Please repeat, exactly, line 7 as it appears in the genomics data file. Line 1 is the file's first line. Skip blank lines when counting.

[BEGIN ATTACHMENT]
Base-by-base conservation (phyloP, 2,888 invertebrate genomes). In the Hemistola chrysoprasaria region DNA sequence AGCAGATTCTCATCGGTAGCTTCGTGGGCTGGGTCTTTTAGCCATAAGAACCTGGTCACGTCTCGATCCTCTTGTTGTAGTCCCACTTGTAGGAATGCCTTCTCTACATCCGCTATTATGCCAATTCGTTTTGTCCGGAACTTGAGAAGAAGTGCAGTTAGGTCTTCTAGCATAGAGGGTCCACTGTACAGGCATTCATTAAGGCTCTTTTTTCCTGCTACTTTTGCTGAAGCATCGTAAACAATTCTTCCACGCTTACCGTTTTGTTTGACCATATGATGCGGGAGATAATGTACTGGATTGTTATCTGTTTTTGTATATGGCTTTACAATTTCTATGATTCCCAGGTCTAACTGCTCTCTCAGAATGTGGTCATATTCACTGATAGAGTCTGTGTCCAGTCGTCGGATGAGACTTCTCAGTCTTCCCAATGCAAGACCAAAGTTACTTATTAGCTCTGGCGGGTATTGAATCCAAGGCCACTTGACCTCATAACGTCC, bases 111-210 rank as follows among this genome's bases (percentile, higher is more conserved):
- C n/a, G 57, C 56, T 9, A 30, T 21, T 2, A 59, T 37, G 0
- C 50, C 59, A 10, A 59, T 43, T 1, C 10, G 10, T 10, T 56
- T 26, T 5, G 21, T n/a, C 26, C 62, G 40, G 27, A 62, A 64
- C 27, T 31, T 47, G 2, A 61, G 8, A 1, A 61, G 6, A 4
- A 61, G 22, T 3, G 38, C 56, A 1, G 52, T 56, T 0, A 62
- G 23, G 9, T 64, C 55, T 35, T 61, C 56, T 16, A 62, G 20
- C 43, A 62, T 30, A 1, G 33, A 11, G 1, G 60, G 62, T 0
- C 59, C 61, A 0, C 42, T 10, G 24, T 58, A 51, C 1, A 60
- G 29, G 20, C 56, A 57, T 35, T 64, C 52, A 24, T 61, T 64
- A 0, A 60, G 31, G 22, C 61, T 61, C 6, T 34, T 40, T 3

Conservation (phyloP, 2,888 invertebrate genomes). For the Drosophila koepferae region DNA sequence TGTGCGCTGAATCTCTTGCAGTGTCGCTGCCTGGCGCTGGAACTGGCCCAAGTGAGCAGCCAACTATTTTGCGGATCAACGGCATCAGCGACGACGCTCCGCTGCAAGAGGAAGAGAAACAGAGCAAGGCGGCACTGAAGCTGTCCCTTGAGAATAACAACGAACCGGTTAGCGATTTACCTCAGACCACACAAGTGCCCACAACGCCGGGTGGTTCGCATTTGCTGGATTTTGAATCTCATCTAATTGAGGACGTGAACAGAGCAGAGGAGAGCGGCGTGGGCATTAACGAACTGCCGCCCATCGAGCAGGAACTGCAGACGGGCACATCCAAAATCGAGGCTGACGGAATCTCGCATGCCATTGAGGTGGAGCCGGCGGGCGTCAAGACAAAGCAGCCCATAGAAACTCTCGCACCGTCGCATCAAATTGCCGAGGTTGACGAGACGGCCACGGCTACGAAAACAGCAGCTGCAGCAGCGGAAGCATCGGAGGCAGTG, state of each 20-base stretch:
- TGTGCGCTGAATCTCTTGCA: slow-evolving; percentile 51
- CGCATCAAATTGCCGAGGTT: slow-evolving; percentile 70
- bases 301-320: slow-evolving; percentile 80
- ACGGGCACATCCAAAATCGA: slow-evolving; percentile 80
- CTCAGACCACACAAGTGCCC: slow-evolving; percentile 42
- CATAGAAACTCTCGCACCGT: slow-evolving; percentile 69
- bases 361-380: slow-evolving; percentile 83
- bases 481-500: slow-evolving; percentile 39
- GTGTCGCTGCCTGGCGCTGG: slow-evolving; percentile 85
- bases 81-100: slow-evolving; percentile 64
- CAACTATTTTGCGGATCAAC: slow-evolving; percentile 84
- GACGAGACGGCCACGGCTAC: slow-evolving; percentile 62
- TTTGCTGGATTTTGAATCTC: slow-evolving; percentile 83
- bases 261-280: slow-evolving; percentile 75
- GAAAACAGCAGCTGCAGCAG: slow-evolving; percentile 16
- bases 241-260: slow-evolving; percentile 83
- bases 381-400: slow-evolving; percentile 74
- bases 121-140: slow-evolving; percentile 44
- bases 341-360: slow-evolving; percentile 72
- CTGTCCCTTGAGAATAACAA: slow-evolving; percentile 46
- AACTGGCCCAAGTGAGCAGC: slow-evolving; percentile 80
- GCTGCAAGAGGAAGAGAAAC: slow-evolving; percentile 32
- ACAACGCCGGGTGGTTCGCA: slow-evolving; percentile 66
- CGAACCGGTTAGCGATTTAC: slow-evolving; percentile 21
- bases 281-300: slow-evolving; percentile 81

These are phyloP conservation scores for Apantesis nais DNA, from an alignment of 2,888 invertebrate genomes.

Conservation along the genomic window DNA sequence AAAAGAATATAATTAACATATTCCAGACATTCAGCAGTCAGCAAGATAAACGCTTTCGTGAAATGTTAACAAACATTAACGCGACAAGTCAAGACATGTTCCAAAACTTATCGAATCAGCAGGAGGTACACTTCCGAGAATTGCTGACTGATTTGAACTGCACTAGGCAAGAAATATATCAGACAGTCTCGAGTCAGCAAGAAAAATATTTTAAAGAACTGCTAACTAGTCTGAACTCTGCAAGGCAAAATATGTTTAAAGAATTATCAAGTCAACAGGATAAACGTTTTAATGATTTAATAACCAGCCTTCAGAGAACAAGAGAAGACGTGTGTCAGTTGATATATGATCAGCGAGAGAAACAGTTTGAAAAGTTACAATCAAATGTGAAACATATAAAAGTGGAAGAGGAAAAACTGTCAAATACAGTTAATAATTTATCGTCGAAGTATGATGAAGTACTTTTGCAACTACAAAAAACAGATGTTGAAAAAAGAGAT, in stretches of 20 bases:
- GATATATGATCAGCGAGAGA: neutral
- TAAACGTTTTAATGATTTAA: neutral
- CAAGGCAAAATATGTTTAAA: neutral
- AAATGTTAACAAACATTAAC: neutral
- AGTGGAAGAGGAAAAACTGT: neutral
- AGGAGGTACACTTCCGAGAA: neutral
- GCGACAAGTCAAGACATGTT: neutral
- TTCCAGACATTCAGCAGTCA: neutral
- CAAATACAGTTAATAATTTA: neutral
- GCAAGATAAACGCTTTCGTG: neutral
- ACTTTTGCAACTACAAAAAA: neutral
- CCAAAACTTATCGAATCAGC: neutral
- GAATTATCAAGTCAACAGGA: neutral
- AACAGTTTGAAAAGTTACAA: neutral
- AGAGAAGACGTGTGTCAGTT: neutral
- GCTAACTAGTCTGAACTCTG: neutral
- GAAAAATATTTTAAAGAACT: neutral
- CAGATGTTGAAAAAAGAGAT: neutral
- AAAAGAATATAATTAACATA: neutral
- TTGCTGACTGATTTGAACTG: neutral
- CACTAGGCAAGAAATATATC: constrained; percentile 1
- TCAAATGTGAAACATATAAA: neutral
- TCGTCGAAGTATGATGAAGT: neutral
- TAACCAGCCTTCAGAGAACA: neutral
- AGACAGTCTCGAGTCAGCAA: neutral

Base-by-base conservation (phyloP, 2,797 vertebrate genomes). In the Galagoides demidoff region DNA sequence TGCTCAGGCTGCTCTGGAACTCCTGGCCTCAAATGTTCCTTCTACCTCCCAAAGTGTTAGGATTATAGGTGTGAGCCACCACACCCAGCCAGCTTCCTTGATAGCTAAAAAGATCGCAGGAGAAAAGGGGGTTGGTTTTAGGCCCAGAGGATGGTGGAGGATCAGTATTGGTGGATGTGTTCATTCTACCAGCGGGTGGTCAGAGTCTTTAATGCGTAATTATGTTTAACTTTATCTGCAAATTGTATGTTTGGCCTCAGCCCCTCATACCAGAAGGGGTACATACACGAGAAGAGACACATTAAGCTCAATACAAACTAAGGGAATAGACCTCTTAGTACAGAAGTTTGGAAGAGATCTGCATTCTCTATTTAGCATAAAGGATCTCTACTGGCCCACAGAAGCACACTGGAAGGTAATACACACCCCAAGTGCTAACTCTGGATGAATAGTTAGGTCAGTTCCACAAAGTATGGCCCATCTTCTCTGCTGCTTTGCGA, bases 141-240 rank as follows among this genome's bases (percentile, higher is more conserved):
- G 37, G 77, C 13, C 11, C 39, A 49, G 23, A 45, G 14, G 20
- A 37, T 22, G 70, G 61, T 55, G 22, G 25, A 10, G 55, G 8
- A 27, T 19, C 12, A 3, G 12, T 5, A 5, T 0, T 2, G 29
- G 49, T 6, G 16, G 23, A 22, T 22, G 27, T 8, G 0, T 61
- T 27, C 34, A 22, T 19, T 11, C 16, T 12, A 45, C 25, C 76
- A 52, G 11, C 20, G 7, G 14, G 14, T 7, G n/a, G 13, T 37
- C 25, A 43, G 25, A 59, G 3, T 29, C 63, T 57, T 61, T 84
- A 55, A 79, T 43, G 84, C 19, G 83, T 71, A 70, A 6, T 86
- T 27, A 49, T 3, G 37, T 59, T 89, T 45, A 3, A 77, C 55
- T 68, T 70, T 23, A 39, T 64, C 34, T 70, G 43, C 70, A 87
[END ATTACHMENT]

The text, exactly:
- G 23, G 9, T 64, C 55, T 35, T 61, C 56, T 16, A 62, G 20